Lady Susan is peculiar too in its central heroine – a thirty-five year old widow with a wandering eye. Indeed, Lady Susan is every inch the pantomime villainess – adulteress, unfeeling mother, unstoppable flirt and arch-manipulator. In short, she is exactly what a sheltered parson’s daughter might dream up if asked to imagine a Wicked Lady. Even when Lady Susan writes cheerily to her friend of her plans to spend the night with a married man, the sin itself remains remarkably sterile. There is a feeling of escapism, as if Austen is having a great deal of fun scripting the words of a very naughty woman. The only other time she seems to do so is in the guise of Mary Crawford in Mansfield Park, but here the scarlet woman has been given top billing in her own spin-off. Indeed, all other characters fade into the background as dreadful stick in the muds – Lady Susan’s worthy sister-in-law, her pathetic daughter Frederica and of course, the haughty but arrogant Reginald who falls under Lady Susan’s spell. Not a one of them possess a scrap of Lady Susan’s wit or energy for life. She is like a Scarlett O’Hara with added menace. However, the characters also lack the same polish of Austen’s later works and we can sense Austen’s frustration that she cannot follow them into scenes which take place beyond the bounds of letters. Nonetheless, Lady Susan remains a fascinating literary artefact.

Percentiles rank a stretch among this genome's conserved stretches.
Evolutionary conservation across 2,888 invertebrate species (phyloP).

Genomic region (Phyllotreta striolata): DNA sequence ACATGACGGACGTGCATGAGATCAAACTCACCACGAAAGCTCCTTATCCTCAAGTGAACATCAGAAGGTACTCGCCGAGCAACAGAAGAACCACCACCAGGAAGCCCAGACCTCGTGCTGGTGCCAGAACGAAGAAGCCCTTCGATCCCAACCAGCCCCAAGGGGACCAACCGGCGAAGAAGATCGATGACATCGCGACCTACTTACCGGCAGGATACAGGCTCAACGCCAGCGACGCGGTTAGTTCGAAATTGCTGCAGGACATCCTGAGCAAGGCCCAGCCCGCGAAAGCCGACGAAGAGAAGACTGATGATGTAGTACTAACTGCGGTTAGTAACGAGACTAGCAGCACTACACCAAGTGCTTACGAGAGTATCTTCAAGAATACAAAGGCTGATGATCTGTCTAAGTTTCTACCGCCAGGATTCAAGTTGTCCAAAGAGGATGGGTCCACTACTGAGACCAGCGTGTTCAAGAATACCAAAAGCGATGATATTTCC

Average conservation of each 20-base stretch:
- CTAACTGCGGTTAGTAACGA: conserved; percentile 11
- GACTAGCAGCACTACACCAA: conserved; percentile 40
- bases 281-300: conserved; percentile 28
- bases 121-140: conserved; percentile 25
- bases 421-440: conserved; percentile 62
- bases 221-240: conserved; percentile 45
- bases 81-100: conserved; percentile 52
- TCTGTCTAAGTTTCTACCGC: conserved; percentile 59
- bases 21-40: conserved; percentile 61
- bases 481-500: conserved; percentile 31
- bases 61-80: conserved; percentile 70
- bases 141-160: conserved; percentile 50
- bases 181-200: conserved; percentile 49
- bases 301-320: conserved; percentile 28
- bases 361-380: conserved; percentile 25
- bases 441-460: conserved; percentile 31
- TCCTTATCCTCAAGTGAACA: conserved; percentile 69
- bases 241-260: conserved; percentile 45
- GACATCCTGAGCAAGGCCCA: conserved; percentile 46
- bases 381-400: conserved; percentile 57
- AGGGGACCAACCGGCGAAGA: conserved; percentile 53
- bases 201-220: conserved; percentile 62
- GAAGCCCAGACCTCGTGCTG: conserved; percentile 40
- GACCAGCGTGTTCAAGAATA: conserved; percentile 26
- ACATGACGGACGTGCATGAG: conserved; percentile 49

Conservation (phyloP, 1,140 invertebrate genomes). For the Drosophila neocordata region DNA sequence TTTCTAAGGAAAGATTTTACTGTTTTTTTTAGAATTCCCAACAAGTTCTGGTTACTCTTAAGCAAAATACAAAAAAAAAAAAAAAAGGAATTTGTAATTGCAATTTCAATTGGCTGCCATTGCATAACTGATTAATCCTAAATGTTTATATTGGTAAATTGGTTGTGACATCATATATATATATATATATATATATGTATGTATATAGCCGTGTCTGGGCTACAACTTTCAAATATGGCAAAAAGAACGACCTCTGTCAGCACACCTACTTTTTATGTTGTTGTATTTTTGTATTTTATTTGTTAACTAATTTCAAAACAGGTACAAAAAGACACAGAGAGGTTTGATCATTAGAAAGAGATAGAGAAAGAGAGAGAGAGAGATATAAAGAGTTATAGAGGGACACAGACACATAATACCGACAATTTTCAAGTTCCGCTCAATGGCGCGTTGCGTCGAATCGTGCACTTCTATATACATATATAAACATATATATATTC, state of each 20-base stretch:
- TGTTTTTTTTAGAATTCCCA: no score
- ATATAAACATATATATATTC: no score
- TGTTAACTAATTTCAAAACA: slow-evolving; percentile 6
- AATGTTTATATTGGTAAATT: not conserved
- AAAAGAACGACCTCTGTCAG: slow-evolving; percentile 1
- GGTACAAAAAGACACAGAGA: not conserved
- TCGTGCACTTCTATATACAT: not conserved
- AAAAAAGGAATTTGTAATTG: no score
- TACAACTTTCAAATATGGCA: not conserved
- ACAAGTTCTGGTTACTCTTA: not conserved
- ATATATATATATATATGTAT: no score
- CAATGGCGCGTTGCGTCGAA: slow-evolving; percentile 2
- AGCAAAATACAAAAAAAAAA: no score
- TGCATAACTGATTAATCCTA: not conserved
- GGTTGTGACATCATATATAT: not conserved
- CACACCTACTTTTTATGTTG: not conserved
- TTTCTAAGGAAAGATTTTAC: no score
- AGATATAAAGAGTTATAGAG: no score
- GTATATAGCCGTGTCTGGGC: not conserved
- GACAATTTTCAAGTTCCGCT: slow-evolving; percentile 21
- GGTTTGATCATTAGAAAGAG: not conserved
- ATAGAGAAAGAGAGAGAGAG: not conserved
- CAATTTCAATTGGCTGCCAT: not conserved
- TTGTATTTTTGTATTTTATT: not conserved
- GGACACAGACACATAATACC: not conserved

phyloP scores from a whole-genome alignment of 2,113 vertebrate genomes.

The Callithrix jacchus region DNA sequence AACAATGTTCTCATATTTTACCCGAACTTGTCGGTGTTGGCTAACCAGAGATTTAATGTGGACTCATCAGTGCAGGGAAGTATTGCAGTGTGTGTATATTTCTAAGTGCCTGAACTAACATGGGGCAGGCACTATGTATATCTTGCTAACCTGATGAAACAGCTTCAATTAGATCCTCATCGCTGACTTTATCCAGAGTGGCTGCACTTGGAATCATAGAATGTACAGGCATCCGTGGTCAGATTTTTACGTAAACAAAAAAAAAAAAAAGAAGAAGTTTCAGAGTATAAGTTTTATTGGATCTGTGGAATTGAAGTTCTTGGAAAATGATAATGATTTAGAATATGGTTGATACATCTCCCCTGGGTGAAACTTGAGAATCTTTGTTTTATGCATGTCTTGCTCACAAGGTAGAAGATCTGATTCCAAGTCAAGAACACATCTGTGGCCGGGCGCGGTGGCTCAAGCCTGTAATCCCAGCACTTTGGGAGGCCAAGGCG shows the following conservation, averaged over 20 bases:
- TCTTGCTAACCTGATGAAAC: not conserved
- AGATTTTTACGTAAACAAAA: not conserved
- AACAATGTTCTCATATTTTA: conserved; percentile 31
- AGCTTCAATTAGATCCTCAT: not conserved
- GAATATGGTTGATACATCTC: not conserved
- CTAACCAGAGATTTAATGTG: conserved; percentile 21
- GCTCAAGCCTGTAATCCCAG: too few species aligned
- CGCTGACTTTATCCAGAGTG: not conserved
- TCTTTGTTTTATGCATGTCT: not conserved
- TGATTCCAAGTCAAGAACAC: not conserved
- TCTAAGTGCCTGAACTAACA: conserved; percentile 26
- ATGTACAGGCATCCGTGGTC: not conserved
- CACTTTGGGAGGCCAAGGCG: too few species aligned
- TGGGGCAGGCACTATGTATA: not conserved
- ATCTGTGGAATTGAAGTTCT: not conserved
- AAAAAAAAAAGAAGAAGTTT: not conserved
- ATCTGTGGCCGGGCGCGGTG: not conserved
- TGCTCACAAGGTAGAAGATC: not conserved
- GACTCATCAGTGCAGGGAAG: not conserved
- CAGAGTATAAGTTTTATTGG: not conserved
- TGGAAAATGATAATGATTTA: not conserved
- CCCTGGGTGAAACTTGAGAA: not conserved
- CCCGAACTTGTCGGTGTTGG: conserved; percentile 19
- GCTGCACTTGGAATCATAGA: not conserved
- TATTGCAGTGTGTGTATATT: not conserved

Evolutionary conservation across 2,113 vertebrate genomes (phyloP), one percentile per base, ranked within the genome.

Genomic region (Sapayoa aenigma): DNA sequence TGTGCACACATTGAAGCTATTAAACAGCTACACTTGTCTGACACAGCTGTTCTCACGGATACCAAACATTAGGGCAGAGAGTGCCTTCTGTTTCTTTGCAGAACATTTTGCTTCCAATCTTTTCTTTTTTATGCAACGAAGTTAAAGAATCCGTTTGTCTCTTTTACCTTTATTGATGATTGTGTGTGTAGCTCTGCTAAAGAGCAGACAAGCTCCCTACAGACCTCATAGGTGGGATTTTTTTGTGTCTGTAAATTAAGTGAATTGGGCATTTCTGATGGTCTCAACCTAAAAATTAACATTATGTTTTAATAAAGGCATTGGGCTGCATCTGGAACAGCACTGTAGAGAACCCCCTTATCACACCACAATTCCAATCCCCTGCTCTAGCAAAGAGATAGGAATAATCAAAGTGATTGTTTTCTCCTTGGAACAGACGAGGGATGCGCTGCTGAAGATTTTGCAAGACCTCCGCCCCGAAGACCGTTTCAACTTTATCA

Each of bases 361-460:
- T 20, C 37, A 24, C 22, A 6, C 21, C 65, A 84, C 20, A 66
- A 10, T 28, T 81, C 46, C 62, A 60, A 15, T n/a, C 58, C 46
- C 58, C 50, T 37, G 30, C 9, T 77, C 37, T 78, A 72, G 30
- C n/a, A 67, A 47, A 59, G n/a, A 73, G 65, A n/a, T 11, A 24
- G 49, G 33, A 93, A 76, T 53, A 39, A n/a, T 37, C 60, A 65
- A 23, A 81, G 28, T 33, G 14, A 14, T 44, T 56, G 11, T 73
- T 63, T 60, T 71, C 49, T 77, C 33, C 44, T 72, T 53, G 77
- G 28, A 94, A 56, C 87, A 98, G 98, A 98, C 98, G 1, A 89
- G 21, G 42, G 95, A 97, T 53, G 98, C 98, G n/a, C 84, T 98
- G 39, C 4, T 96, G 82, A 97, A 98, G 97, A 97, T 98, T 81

By contrast, The Watsons feels like promise unfulfilled. The heroine Emma Watson has been brought up by a wealthy aunt and uncle with the expectation of becoming their heir, but now finds herself unceremoniously deposited back with her own impoverished relations. With husband-hungry sisters snapping at her heels and a haughty local aristocrat sniffing hopefully in her direction, poor Emma already appeared to heading for some complicated times before her promised happy ending. It is striking how familiar the prose feels to Austen’s other novels – tantalising even as we see the bud of a promising story doomed never to reach full bloom. Drabble suggests that The Watsons might have been like a flipped Pride and Prejudice, with Emma the newcomer in town rather than the male figure. Equally, since Emma was already seeing through Lord Osborne, Austen seems to have been intending a novel where the heroine chose the good man over the rich one – overturning the conclusion of Pride and Prejudice. There are such lovely moments though in The Watsons; Emma’s first ball where she dances with the ten year-old boy who has been looking forward for weeks for his dance only for Miss Osborne to disappoint him – Austen has created a heroine who is allowed to come to the rescue of another. Emma Watson seems as though she had the potential to stand alongside Austen’s sturdiest heroines – the abrupt finish feels like a true loss.